Place 1: Surprising Riley Avalanche
Cavazos vows to stay involved in community
Political junkies hoping for some drama in the Place 1 race were sorely disappointed Saturday night – when early-voting totals showed Chris Riley with a 2-1 lead over Perla Cavazos, the race was clearly over.
And a bit surprising. Cavazos by any reckoning ran a real campaign, so the huge margin was a bit of a stunner. Consider this a display of the value of building a constituency well before – really, years before – the race ever begins. Although both candidates had experience as Planning commissioners, it's been no secret that Riley has long been a council member in training and his grasp of city affairs is beyond thorough.
"She's a very serious candidate," Riley said at his Scholz Garten election-watch party before the results were final. Still, he could see the roots of his victory: "I think it's a long history of involvement with a number of different groups and causes going across the board, and each of those causes entails a network of people that are active on issues, and having just grown up here and worked on issues for a long time, there are networks out there that were spreading the word that I was somebody that could be counted on."
And for his first few days in office? "The economy has to be a principle focus right now: figuring out ways to support small businesses, bring the budget under control, make some progress with Capital Metro, and get some movement going on transit. Those are the main things we have to deal with right away."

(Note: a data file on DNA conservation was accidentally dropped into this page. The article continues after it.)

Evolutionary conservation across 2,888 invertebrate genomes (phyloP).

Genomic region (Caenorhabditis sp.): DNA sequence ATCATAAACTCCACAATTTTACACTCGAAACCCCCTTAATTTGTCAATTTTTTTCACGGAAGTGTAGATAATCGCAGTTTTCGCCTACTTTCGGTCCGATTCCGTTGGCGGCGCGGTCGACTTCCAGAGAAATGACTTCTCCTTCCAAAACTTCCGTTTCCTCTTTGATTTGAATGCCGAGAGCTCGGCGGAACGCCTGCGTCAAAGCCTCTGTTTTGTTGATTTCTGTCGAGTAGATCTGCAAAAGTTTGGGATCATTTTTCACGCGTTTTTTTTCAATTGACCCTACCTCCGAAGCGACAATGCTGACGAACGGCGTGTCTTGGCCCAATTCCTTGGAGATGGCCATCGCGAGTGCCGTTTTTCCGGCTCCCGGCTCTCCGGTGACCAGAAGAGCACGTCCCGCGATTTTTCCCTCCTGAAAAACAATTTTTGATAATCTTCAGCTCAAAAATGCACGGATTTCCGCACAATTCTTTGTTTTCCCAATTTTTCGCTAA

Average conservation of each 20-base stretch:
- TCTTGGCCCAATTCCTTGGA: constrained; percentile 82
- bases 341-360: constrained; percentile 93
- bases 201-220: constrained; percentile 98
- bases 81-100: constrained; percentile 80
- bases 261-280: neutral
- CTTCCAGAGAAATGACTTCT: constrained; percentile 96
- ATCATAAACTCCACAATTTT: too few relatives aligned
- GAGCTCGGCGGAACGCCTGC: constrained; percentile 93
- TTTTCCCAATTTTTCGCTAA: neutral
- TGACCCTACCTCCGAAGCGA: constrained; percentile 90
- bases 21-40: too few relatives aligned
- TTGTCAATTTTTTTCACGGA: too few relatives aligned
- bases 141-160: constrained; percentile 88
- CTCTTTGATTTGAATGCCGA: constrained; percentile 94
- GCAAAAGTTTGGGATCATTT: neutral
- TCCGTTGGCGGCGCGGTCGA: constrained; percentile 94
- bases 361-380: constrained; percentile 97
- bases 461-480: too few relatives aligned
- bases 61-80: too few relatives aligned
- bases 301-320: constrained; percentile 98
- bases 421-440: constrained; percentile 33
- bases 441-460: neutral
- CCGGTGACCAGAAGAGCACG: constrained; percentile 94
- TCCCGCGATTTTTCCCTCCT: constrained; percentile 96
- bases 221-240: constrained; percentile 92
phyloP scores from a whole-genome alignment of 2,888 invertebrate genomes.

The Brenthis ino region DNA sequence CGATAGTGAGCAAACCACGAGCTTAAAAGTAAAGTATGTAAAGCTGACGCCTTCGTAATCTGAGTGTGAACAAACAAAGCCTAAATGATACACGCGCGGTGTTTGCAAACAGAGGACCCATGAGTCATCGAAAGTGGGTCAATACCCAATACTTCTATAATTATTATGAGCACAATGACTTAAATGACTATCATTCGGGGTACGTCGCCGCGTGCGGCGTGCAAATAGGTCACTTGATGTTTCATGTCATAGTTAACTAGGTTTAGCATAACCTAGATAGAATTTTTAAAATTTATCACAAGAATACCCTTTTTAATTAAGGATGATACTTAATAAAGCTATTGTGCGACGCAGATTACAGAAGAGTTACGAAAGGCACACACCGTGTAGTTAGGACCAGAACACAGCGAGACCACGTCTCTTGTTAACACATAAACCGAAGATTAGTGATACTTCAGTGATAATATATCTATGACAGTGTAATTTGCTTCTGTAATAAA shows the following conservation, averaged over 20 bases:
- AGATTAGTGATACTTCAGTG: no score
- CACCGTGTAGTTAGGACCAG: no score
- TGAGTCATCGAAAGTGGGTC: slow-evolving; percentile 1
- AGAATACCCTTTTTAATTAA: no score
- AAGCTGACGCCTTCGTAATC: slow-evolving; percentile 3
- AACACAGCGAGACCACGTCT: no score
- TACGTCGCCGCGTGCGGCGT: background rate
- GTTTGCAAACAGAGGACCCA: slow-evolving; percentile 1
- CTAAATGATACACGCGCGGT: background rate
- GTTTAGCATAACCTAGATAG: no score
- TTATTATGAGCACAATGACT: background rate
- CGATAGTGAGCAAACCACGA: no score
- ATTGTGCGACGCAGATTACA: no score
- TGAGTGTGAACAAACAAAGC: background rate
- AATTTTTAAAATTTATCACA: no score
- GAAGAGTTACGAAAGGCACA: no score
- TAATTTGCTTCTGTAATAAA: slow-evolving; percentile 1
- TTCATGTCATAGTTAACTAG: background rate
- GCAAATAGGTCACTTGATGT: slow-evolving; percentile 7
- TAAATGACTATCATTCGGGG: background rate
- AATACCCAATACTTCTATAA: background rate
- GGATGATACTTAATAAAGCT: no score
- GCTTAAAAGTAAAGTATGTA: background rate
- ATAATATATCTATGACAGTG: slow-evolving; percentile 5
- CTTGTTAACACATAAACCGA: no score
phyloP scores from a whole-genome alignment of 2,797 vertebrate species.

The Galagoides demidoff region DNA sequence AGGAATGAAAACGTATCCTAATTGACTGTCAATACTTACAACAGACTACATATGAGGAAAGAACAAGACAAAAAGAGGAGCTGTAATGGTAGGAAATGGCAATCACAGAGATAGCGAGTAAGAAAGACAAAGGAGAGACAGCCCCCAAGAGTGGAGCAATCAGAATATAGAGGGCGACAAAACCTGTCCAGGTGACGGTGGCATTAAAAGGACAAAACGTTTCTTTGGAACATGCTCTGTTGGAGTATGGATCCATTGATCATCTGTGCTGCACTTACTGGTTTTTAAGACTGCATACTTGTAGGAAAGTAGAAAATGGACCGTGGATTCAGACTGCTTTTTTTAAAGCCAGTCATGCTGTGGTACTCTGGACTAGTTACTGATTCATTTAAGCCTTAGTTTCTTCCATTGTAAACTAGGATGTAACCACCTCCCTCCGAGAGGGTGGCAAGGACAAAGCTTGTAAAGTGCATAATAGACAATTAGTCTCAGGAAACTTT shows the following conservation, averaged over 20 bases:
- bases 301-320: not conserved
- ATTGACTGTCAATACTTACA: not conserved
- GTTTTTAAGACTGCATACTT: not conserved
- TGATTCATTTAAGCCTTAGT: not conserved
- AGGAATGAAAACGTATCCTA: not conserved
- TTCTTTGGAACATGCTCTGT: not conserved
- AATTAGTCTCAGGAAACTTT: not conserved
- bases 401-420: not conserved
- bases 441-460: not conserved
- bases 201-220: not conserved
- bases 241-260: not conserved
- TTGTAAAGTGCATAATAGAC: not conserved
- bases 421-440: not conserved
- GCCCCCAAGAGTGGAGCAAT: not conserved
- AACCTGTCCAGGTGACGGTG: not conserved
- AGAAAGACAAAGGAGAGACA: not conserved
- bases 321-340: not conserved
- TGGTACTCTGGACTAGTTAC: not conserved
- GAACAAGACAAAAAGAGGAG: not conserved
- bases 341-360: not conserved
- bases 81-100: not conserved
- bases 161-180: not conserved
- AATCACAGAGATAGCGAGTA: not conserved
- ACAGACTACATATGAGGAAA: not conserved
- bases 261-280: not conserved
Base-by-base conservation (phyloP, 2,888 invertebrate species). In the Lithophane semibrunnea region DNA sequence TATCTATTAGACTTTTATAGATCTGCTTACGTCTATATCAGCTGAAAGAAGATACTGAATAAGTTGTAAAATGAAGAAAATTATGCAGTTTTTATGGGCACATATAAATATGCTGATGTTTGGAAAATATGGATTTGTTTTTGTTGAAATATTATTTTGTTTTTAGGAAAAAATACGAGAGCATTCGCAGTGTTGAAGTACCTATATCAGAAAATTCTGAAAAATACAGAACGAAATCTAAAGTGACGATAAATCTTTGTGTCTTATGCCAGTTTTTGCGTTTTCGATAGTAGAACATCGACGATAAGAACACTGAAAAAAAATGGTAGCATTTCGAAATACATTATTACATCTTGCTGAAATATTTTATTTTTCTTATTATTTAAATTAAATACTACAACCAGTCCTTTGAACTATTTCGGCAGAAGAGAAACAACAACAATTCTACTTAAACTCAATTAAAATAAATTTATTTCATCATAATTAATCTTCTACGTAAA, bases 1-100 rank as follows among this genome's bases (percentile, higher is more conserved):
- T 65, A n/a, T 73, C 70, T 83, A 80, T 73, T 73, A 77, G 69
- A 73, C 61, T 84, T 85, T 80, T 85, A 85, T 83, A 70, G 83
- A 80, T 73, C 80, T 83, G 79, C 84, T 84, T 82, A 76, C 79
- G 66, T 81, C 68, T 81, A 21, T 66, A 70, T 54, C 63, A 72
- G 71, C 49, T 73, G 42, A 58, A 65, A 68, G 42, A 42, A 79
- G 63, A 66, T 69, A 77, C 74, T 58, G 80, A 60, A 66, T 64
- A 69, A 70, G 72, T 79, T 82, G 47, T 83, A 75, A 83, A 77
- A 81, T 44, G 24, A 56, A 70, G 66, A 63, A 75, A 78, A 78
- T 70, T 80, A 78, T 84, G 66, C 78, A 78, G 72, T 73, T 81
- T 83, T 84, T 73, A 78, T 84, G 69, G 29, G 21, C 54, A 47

As is too often the case in Austin's elections, there was only one seat available for two good candidates. "I'm really proud of the campaign that we ran," said Cavazos at the Alligator Grill in South Austin. "We did the best that we could with the resources that we had. I'm proud that we kept it positive, and I'm proud that Chris and his campaign kept it positive too, and I think the voters appreciate that."
What little strength Cavazos had came from the heavily Latino Southeast, where she won several boxes. Cavazos wasn't certain what went wrong, but she wasn't prepared to cast any stones toward a city that had a chance to elect its first-ever Latina to City Council but chose not to. "I happen to be Hispanic and a woman and am very proud to be active in the Latino community, but I was running based on my qualifications and my experiences, and that's why I'd want to be elected, not because I'm Hispanic. But I think it would be great, and I'm hopeful that one of these days we'll elect another Hispanic to council."
Don't expect Cavazos to vanish from the Austin political scene. "I'll definitely be back. I'm going to stay active in the community, doing what I've been doing, working on issues of affordability, bringing more voices to the table, and having broader representation at City Hall. You can count on me coming back. I'm definitely not going to disappear."